As if the auto industry needed another issue … After nearly a year of dealing with a chip shortage, automakers are on the precipice of dealing with a potentially even more crippling shortage: magnesium. The magnesium shortage has recently been reported by the Financial Times and Bloomberg. What’s going on? How will it effect car production? And most importantly, what do you need to know? We’ve got your covered.
Let’s dive in.
How Magnesium is Used in Cars
Magnesium is used in a variety of products. In cars, magnesium can be found in gearboxes, front end and IP beams, steering columns, driver’s air bag housings, steering wheels, seat frames and fuel tank covers. Magnesium is useful in these applications because it is lighter than alternative materials (steel and aluminum).
The International Magnesium Association (yes, that exists) has a great webpage dedicated to the history and use cases of magnesium in cars, trucks, and SUVs. The long and short of it is that magnesium has been used in automobiles since the 1920’s, and a lot of it is used in nearly every vehicle.
Why a Magnesium Shortage Is Bad News
Automakers have been struggling to produce vehicles throughout all of 2021. An ongoing shortage of integrated circuits, also commonly referred to as “chips” has cost the auto industry more than 10 million vehicles so far in 2021 alone. More than 3,000 days of production time have been lost because of the chip shortage. Another shortage, especially a shortage of a material as important as magnesium, could be a worst case scenario for automakers that are already struggling.
Bloomberg said it best, the situation “threatens to worsen a supply squeeze that already has pushed U.S. prices close to all-time highs.”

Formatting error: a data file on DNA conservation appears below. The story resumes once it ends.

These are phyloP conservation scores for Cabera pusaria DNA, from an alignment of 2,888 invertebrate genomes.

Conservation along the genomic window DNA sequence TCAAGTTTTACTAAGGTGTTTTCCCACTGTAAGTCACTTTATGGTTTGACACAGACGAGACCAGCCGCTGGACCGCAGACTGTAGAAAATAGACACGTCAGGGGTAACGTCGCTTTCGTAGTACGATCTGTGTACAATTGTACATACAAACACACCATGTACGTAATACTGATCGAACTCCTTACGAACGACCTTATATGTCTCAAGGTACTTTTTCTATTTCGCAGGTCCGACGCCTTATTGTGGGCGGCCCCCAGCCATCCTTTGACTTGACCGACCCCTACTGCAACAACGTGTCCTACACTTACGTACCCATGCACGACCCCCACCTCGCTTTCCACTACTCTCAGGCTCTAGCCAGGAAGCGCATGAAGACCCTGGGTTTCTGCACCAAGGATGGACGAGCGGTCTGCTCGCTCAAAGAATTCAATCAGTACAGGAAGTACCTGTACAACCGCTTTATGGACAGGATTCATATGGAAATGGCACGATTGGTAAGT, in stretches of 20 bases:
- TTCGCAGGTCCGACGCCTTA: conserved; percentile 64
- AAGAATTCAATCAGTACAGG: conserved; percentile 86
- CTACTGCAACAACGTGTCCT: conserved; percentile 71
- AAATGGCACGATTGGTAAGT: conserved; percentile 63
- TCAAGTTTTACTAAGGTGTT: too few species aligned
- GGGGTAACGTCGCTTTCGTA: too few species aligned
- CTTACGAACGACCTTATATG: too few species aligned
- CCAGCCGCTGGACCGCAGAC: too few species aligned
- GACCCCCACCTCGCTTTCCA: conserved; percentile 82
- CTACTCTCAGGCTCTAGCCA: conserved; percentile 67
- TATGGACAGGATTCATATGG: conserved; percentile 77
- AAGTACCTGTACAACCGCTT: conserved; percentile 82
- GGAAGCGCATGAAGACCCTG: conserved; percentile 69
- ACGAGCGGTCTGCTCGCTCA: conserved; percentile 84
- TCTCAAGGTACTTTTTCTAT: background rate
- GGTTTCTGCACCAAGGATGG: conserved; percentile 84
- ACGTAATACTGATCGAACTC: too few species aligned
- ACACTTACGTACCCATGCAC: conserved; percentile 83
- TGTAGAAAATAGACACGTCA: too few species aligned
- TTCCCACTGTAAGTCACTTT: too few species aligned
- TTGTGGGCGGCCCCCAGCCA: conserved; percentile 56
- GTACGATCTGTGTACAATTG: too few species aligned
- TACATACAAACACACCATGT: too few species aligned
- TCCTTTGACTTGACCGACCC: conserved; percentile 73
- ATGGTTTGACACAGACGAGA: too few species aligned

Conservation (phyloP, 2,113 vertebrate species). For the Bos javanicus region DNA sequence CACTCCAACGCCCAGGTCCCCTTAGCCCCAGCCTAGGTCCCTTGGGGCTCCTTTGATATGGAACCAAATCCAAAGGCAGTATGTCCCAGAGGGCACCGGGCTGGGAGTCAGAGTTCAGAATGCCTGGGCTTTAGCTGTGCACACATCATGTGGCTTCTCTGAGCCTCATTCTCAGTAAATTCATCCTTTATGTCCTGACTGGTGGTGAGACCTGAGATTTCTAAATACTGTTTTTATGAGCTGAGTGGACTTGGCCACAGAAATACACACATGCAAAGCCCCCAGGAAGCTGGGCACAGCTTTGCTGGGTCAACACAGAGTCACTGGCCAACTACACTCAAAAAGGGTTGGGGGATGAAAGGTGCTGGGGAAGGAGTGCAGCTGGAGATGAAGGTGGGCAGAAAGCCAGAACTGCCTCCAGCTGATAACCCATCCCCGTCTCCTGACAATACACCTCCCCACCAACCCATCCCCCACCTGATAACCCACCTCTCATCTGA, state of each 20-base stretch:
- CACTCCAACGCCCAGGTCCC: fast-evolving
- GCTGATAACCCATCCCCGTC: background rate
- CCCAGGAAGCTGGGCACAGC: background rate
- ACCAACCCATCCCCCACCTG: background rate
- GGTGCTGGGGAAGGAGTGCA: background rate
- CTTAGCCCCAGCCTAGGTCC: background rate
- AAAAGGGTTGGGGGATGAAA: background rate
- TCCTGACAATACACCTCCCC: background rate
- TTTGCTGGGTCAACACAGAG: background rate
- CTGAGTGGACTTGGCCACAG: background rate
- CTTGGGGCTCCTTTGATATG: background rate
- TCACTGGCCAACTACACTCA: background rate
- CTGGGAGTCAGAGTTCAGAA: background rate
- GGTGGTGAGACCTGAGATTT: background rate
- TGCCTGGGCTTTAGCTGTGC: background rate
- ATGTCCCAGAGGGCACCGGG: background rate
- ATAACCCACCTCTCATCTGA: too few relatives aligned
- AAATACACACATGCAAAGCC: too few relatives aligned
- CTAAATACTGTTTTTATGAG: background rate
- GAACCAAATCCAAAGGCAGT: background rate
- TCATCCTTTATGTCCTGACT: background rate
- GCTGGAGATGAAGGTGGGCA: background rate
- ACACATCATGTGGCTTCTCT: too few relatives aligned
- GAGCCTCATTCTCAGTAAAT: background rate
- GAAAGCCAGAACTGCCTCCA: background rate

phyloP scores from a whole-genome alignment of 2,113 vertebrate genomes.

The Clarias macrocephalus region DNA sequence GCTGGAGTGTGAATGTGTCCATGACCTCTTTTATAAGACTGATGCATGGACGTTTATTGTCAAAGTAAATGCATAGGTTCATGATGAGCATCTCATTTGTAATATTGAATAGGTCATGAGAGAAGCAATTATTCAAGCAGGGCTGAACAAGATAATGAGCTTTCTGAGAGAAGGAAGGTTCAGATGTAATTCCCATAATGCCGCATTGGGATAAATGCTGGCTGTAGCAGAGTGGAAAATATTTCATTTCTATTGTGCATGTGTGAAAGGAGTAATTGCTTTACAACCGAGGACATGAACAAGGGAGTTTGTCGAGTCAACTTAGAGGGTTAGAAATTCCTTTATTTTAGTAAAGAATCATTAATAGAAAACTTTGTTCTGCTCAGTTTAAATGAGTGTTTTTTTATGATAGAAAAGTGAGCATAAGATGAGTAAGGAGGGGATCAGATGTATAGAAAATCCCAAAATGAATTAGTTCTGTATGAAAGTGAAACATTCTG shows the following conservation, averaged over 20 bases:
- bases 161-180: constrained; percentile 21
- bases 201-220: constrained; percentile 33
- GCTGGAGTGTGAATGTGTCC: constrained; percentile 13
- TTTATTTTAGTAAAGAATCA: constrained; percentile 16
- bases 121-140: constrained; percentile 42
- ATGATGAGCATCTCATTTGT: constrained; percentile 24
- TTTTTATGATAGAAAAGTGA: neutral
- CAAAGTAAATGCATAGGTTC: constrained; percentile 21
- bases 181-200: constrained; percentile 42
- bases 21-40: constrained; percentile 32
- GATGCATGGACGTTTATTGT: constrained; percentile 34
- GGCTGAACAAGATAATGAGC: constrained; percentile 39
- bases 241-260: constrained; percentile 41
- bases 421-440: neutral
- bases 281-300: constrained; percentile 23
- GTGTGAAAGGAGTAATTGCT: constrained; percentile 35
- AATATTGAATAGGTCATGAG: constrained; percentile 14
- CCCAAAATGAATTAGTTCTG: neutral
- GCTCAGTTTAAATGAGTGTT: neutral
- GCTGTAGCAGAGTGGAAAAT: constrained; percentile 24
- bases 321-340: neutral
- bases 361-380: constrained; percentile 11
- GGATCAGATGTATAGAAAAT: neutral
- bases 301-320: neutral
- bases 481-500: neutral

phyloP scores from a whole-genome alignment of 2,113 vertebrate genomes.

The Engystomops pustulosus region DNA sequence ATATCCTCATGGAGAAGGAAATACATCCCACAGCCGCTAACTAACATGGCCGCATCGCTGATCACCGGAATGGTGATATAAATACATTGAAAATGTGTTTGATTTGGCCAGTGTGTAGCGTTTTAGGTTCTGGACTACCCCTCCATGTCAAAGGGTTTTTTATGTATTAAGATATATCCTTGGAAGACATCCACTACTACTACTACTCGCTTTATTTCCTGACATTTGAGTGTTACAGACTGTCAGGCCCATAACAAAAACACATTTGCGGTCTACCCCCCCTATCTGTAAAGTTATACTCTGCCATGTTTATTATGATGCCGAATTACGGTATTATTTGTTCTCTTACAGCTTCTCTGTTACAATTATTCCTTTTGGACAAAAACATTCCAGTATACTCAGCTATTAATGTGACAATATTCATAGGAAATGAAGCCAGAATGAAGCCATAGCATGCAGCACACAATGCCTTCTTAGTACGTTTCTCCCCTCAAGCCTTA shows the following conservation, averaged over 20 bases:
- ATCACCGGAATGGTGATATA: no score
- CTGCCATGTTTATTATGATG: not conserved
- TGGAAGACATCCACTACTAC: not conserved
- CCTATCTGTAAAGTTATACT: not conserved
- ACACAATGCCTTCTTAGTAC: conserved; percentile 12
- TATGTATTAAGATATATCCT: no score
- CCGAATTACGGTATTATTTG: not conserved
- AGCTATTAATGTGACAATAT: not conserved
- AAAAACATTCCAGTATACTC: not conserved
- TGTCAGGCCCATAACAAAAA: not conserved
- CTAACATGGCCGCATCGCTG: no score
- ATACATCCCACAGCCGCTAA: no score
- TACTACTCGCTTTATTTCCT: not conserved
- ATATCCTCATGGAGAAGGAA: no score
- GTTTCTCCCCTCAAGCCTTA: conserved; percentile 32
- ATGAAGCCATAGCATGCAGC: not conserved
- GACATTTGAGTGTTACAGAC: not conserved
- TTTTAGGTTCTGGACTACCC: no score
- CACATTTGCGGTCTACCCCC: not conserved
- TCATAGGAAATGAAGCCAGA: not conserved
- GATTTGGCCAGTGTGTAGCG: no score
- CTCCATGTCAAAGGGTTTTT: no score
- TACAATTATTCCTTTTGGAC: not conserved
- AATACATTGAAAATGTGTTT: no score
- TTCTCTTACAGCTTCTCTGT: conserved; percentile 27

How Did We Get a Magnesium Shortage?
The Financial Times reported, “The world’s largest carmakers could face a potentially crippling shortage of aluminum, as China’s power crisis threatens supplies of a key component used to make the lightweight metal.” Magnesium is used in the production of aluminum alloys.
Most of the world’s magnesium supply comes from China. For context, the association representing Germany’s metals industry warned its government in a letter Tuesday that “the current magnesium inventories in Germany and respectively in the whole of Europe will be exhausted by the end of November 2021.” This is a direct result of the fact that China accounts for 95% of Europe’s magnesium supply.
|Country||Magnesium production (thousand tonnes)|
|United States||50 (est)|
What is the “power crisis” that The Financial Times is alluding to? It’s a perfect storm … Literally.
Flooding across key coal producing provinces in China, an increasing domestic and international demand for Chinese goods in the wake of pandemic easing, and extreme market distortions, including power rationing and price controls, have all contributed to the power crisis currently occurring in China.
Power is currently being rationed across most all Chinese provinces. It is unknown when those measures will be discontinued. There are people much smart and well-versed in this field documenting this: https://supchina.com/2021/09/28/the-three-causes-of-chinas-power-outages/
What Happens Next?
We have yet to hear from any major automaker about the magnesium shortage, however as third quarter earnings kick into high gear we would not be surprised to hear more about how the magnesium shortage is effecting production. As we get more information about the magnesium shortage we will update this page.